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Weekly Edition - Publication date:- 2017-01-07

-en Southport & Mersey Reporter

Local News Report  - Mobile Page


Study finds office politics at its most rife in the civil service (and lowest in the legal sector)

WHISPERS by the water cooler, a quick gossip as the kettle boils, or a raised eyebrow in a meeting - we've all experienced office politics at work. Our colleagues, the people we often spend more time with than our own friends and family, can become our closest allies, where discreet chats about the accounts department being late for work again, underpin our daily work routine.

DBS check provider, uCheck, wanted to delve deeper into the office politics of business sectors throughout the UK, to find out which industry harboured the highest levels of hushed conversations. They also wanted to see how people felt about office politics: is it something to avoid at all costs or a tactic to help you get ahead at work?

The survey of 1,500 respondents firstly asked whether people felt that office politics existed in their workplace. The results of the survey found that the civil service had the highest rate of office politics (78% according to employees in that sector), followed by advertising (77%) and engineering (also 77%). According to the survey, it's the legal sector that has the lowest levels of office politics (57%), followed by tourism (60%) and the retail sector (62%).

You can see the full breakdown of business sectors and levels of office politics using this handy infographic.

So, should civil service workers be avoiding the water cooler or making an active beeline for it? uCheck asked workers whether they thought joining in with office politics would help them gain promotions, and surprisingly, over a third answered yes. Interestingly, however, when broken down by gender, the survey found that the majority of workers holding this view were men (72%).

Following in a similar suit, nearly a third of survey respondents felt that office politics can be a positive phenomenon in the work place, 59% holding this view were, again, men. Furthermore, almost ½ of workers felt that getting involved in office politics was unavoidable, however when separated by gender it was pretty close; 48% of women believing they could avoid office politics, if they wanted to, compared to 52% of men.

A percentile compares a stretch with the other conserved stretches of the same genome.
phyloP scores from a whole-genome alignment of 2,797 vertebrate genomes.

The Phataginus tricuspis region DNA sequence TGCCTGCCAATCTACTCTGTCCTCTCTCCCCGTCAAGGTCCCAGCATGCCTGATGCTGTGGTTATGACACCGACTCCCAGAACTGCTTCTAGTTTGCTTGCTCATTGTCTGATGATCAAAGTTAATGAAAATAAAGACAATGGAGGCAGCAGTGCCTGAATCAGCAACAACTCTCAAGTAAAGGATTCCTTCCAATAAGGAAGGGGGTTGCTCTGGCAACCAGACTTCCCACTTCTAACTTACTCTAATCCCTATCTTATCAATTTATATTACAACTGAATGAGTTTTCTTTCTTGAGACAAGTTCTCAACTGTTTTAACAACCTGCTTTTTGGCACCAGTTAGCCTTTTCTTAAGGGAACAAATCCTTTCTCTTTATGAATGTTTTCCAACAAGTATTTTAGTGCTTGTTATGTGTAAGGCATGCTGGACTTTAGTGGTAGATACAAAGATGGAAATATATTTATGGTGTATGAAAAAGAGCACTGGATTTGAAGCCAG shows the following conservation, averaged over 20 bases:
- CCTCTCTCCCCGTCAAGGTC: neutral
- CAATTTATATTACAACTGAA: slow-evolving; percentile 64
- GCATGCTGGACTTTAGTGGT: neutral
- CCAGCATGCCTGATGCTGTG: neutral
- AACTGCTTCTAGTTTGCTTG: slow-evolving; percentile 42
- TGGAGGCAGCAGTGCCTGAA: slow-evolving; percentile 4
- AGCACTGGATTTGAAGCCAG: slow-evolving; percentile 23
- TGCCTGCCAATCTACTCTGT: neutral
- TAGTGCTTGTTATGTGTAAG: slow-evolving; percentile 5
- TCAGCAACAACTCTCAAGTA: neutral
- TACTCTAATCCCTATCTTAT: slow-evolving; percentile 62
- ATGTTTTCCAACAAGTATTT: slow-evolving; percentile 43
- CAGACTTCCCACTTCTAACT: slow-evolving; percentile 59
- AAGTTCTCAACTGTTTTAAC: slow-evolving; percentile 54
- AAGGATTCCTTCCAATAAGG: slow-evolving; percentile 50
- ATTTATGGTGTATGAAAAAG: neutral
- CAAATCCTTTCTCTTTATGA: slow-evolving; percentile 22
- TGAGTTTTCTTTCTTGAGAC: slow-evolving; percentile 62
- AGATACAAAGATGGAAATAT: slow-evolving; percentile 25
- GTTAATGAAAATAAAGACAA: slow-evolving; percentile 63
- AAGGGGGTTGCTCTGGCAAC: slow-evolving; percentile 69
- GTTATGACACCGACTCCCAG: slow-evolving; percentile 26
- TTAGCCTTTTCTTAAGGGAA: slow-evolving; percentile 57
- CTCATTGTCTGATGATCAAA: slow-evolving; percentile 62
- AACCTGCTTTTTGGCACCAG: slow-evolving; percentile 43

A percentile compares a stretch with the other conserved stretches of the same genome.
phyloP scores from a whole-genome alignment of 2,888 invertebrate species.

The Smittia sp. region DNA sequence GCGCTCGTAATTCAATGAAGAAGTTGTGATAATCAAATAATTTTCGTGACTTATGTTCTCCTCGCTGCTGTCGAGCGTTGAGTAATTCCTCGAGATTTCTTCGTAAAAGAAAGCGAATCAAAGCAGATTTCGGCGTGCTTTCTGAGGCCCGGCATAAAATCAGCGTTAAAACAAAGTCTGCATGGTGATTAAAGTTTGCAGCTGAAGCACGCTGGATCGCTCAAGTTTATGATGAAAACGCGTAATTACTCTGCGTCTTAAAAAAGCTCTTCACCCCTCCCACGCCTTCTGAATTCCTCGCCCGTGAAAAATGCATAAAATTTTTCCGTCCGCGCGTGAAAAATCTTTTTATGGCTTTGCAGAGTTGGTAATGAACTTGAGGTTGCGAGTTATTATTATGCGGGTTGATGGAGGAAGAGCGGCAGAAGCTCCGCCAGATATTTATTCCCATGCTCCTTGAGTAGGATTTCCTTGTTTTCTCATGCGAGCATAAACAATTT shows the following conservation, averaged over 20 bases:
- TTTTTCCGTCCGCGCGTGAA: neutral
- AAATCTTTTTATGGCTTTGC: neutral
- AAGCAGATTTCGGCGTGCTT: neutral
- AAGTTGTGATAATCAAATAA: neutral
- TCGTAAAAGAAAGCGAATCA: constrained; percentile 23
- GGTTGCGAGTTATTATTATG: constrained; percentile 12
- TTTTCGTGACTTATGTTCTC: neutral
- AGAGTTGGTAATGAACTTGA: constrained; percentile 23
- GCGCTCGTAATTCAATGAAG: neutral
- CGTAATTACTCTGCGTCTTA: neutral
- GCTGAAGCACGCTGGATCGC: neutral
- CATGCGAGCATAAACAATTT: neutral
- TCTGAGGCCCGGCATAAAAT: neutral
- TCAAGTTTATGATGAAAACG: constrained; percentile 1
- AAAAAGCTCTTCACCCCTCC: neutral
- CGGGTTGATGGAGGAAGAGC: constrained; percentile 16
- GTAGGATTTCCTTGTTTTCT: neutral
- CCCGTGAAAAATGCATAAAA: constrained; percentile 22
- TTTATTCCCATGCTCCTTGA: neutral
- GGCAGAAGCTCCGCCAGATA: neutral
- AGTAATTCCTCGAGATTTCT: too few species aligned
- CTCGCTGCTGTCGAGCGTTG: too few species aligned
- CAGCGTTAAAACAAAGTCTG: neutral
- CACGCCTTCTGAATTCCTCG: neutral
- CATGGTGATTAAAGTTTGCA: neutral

uCheck consulted leading psychologist, Robert Stewart, who says:- "It may appear surprising that such a considerable number of people find office politics unavoidable, however, it is worth considering that standing around the water cooler discussing colleagues doesn't stray too far from our evolution, albeit with watercoolers replaced with waterholes and colleagues with predators. People have a natural tendency to want to find their position within a group or tribe, so office politics becomes an inherent part of the work environment. People can often feel that if colleagues are engaging in talk around others, that they can become the object of the topic unless they become complicit. Thus to be part of the in group, they feel it a necessity to become involved. Often others will seek their opinions on colleagues, thus leaving the individual with little choice, but to voice their thoughts.  Whilst one would hope that a mutual respect would exist between all colleagues working under the same roof, we are human and possess a number of biases and judgements regarding others. Equality within the workplace is a key part of well being and strongly correlated with high states of satisfaction and subsequent productivity. However, when we perceive an injustice, office politics and comments on others becomes inevitable, regardless of whether we have the full picture or not.  Many are also cognisant of the fact that progression at work isn't purely correlated with competence, for many work is still a social club with the most popular players progressing the fastest. Because of this, it's likely that the perception of engaging in office politics could assist one in their career. However, this should be considered very carefully, for whatever words are spoken explicitly, many more judgements are made by others implicitly and reputations can be impacted. Once you are known for speaking badly of others, it can become very difficult to rebuild your reputation. A few poorly chosen words can last a career.  When thinking about office politics and how to manage it, consider the longer term outcome. A small conversation may benefit you there with that person, but the longer term impact of others judgements of you will be much more damaging. Prepare yourself a script; 'I can see your point, but it's really not my place to comment etc'. You may receive the cold shoulder or feel silly, but your reputation will soon become consistent as the person who doesn't engage in office politics and therefore is more trustworthy. Living by a specific set of valued behaviours will benefit you more than any."


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